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The Language Pyramid Series- Wk 3- Attention and Listening

attention

Attention and Listening

Does your child find it hard to sit still?

Do they appear to ignore you?

Do they talk when they should be listening?

Do they have difficulty following instructions?

Are they easily distracted?

Can they only concentrate on one thing at a time?

Do they move quickly from one toy to another?

Do they find it very hard to complete a game or activity?

 

Lots of children have difficulties with their attention (concentration) and listening skills.  Children’s attention develops and matures as they get older.

Concentration difficulties impact on all areas of communication:

  • following instructions
  • learning and using new words
  • forming sentences
  • listening to and using the correct sounds in words

Children with attention and listening difficulties often end up in trouble in school or nursery.  They are not being naughty; they need someone to help develop their attention and listening skills.

 

How can you help?

  • say your child’s name before giving an instruction so they know to listen e.g. “Tyler put your coat on”
  • keep activities short and interesting
  • praise them when they are listening well e.g. “great listening Evie”
  • talk about how to be a good listener e.g. sit still, look at the person who is talking, only talk when it’s your turn
  • go on a listening walk, talk about what you can hear e.g. birds, cars, a helicopter
  • get in touch with us for more Attention and Listening game ideas and further support
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10 Tips to Talking- Tip 1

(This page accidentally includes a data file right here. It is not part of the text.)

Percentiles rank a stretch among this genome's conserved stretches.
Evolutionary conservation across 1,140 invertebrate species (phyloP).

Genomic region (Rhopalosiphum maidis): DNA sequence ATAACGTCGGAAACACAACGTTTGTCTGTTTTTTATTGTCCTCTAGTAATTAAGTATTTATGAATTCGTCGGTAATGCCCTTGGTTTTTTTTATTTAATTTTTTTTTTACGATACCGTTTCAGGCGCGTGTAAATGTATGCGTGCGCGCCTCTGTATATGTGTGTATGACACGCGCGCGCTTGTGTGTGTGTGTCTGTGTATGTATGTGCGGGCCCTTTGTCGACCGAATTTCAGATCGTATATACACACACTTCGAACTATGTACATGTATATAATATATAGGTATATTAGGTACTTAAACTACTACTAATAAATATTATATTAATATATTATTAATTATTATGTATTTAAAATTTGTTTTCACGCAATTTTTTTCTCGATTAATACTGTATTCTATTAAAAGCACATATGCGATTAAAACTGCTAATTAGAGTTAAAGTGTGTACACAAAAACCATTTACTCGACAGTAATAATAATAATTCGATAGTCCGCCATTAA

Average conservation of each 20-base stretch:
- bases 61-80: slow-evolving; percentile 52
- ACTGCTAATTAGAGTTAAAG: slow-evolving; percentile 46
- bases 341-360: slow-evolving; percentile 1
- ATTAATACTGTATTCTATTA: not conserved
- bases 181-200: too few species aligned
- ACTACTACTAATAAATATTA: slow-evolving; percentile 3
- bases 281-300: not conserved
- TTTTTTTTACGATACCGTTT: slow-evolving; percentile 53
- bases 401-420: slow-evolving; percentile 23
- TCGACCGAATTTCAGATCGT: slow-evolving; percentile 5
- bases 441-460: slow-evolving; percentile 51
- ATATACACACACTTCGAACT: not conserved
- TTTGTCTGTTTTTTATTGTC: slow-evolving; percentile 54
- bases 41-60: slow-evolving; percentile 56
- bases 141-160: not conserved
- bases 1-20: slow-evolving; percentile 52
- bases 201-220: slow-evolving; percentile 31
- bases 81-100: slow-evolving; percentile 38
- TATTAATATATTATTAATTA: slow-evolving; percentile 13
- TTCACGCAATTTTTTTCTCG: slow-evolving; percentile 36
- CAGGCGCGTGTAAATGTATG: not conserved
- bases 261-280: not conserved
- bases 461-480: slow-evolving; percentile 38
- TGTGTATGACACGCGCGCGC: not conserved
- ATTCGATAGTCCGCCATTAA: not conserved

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Each week we are going to post a new piece of advice to support your little one’s talking.  This advice is perfect for children who are developing their talking at an expected rate and those who are a little behind or those who are having lots of difficulties learning to talk.  It benefits all children and whether you are parents, Speech Therapists, Nursery Nurses or Teachers, we should all follow these simple yet very beneficial tips.
Week 1:
Get down to your child’s level
This may sound very simple but think about the times you have spoken to your child or given an instruction when you are stood above them looking down (or sometimes not facing them).  In this position it is difficult for your little person to listen to all the information you give, see your facial expression and see how your mouth moves to form the sounds and words.

These are all things your child needs to be able to see and hear to support their language development.  Aim to get their attention by saying their name before you speak and get down to their level so you are face to face.  This is the position where your child will learn the most from you.

This is also the best position to be in when playing. We all know how important playing with our children is but we also need to be down at the same level as them and in a position where they can see you very easily when they look up from the very interesting game you are playing.  When we play with children we use language to describe what is happening, our children learn from this language and learn even more if the person is close to them and fully engaged in the activity.  This also supports your child to see what you are doing with the toys and shows them you are interested in what they are doing and enjoying being with them.

Next time you play with your child or speak to them remember:

• Get down to the same level… bend your knees, lay on the floor in front of them, whatever it takes

• Say their name if you are unsure if you have their full attention

• Notice the difference between giving an instruction to them standing up and looking down compared to crouching down and being face to face.

• Spend this time watching what they are doing and responding to them and joining in their fun game.

• Watch what they do when they can see your face easily, do they use more eye contact, copy your facial expressions, and copy what you say?

• And most of all…. Have fun :)

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